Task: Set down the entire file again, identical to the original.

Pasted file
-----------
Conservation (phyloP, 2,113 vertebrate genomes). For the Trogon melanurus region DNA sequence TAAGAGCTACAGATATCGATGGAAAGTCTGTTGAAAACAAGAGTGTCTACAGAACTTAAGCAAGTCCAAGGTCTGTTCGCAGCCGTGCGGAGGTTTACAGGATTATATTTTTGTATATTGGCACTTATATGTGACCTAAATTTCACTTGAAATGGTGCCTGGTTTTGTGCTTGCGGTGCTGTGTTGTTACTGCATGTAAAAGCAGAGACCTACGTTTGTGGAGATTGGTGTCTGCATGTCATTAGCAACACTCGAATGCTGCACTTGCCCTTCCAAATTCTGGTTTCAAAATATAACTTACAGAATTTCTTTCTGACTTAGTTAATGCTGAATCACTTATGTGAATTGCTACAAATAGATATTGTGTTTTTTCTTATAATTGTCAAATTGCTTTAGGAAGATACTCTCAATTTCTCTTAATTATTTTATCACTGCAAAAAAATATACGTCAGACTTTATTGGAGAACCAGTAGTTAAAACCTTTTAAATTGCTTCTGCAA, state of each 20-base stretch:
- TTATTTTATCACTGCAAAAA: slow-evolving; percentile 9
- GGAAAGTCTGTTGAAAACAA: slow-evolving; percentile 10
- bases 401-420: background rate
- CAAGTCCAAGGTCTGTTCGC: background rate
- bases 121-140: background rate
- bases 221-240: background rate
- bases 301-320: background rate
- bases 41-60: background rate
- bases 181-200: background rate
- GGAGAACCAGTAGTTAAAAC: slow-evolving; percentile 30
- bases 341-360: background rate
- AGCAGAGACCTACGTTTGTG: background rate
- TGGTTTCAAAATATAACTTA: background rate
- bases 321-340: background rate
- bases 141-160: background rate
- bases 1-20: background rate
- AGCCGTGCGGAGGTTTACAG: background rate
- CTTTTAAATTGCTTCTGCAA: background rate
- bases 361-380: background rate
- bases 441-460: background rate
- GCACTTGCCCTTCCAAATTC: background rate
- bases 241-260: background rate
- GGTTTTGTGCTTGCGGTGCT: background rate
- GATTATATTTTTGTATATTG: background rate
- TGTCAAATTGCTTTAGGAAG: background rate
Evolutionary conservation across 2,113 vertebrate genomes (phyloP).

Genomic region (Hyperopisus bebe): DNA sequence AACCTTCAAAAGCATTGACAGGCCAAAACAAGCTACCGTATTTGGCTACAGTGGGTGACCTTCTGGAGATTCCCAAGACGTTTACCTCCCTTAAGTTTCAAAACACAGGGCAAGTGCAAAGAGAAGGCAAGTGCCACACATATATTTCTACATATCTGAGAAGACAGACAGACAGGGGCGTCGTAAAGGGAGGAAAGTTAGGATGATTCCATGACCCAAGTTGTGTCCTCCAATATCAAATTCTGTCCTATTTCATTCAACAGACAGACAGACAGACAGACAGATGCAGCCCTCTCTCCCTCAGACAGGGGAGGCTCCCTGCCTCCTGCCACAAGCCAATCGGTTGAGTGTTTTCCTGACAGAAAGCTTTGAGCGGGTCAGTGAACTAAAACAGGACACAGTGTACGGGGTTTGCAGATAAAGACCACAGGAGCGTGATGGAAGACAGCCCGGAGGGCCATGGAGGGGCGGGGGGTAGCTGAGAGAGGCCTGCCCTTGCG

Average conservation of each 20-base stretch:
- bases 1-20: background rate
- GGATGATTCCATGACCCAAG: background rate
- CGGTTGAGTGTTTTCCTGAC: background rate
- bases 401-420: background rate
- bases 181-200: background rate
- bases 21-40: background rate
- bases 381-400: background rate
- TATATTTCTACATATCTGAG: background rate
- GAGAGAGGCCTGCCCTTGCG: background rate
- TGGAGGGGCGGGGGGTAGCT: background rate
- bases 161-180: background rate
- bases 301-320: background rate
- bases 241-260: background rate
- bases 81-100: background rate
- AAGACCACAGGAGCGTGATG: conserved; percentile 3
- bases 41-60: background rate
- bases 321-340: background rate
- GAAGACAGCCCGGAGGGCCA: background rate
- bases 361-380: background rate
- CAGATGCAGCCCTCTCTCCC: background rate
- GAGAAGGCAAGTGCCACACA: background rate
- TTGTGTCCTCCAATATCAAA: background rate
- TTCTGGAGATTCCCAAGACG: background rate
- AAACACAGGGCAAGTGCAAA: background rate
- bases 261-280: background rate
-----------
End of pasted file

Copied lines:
Conservation (phyloP, 2,113 vertebrate genomes). For the Trogon melanurus region DNA sequence TAAGAGCTACAGATATCGATGGAAAGTCTGTTGAAAACAAGAGTGTCTACAGAACTTAAGCAAGTCCAAGGTCTGTTCGCAGCCGTGCGGAGGTTTACAGGATTATATTTTTGTATATTGGCACTTATATGTGACCTAAATTTCACTTGAAATGGTGCCTGGTTTTGTGCTTGCGGTGCTGTGTTGTTACTGCATGTAAAAGCAGAGACCTACGTTTGTGGAGATTGGTGTCTGCATGTCATTAGCAACACTCGAATGCTGCACTTGCCCTTCCAAATTCTGGTTTCAAAATATAACTTACAGAATTTCTTTCTGACTTAGTTAATGCTGAATCACTTATGTGAATTGCTACAAATAGATATTGTGTTTTTTCTTATAATTGTCAAATTGCTTTAGGAAGATACTCTCAATTTCTCTTAATTATTTTATCACTGCAAAAAAATATACGTCAGACTTTATTGGAGAACCAGTAGTTAAAACCTTTTAAATTGCTTCTGCAA, state of each 20-base stretch:
- TTATTTTATCACTGCAAAAA: slow-evolving; percentile 9
- GGAAAGTCTGTTGAAAACAA: slow-evolving; percentile 10
- bases 401-420: background rate
- CAAGTCCAAGGTCTGTTCGC: background rate
- bases 121-140: background rate
- bases 221-240: background rate
- bases 301-320: background rate
- bases 41-60: background rate
- bases 181-200: background rate
- GGAGAACCAGTAGTTAAAAC: slow-evolving; percentile 30
- bases 341-360: background rate
- AGCAGAGACCTACGTTTGTG: background rate
- TGGTTTCAAAATATAACTTA: background rate
- bases 321-340: background rate
- bases 141-160: background rate
- bases 1-20: background rate
- AGCCGTGCGGAGGTTTACAG: background rate
- CTTTTAAATTGCTTCTGCAA: background rate
- bases 361-380: background rate
- bases 441-460: background rate
- GCACTTGCCCTTCCAAATTC: background rate
- bases 241-260: background rate
- GGTTTTGTGCTTGCGGTGCT: background rate
- GATTATATTTTTGTATATTG: background rate
- TGTCAAATTGCTTTAGGAAG: background rate
Evolutionary conservation across 2,113 vertebrate genomes (phyloP).

Genomic region (Hyperopisus bebe): DNA sequence AACCTTCAAAAGCATTGACAGGCCAAAACAAGCTACCGTATTTGGCTACAGTGGGTGACCTTCTGGAGATTCCCAAGACGTTTACCTCCCTTAAGTTTCAAAACACAGGGCAAGTGCAAAGAGAAGGCAAGTGCCACACATATATTTCTACATATCTGAGAAGACAGACAGACAGGGGCGTCGTAAAGGGAGGAAAGTTAGGATGATTCCATGACCCAAGTTGTGTCCTCCAATATCAAATTCTGTCCTATTTCATTCAACAGACAGACAGACAGACAGACAGATGCAGCCCTCTCTCCCTCAGACAGGGGAGGCTCCCTGCCTCCTGCCACAAGCCAATCGGTTGAGTGTTTTCCTGACAGAAAGCTTTGAGCGGGTCAGTGAACTAAAACAGGACACAGTGTACGGGGTTTGCAGATAAAGACCACAGGAGCGTGATGGAAGACAGCCCGGAGGGCCATGGAGGGGCGGGGGGTAGCTGAGAGAGGCCTGCCCTTGCG

Average conservation of each 20-base stretch:
- bases 1-20: background rate
- GGATGATTCCATGACCCAAG: background rate
- CGGTTGAGTGTTTTCCTGAC: background rate
- bases 401-420: background rate
- bases 181-200: background rate
- bases 21-40: background rate
- bases 381-400: background rate
- TATATTTCTACATATCTGAG: background rate
- GAGAGAGGCCTGCCCTTGCG: background rate
- TGGAGGGGCGGGGGGTAGCT: background rate
- bases 161-180: background rate
- bases 301-320: background rate
- bases 241-260: background rate
- bases 81-100: background rate
- AAGACCACAGGAGCGTGATG: conserved; percentile 3
- bases 41-60: background rate
- bases 321-340: background rate
- GAAGACAGCCCGGAGGGCCA: background rate
- bases 361-380: background rate
- CAGATGCAGCCCTCTCTCCC: background rate
- GAGAAGGCAAGTGCCACACA: background rate
- TTGTGTCCTCCAATATCAAA: background rate
- TTCTGGAGATTCCCAAGACG: background rate
- AAACACAGGGCAAGTGCAAA: background rate
- bases 261-280: background rate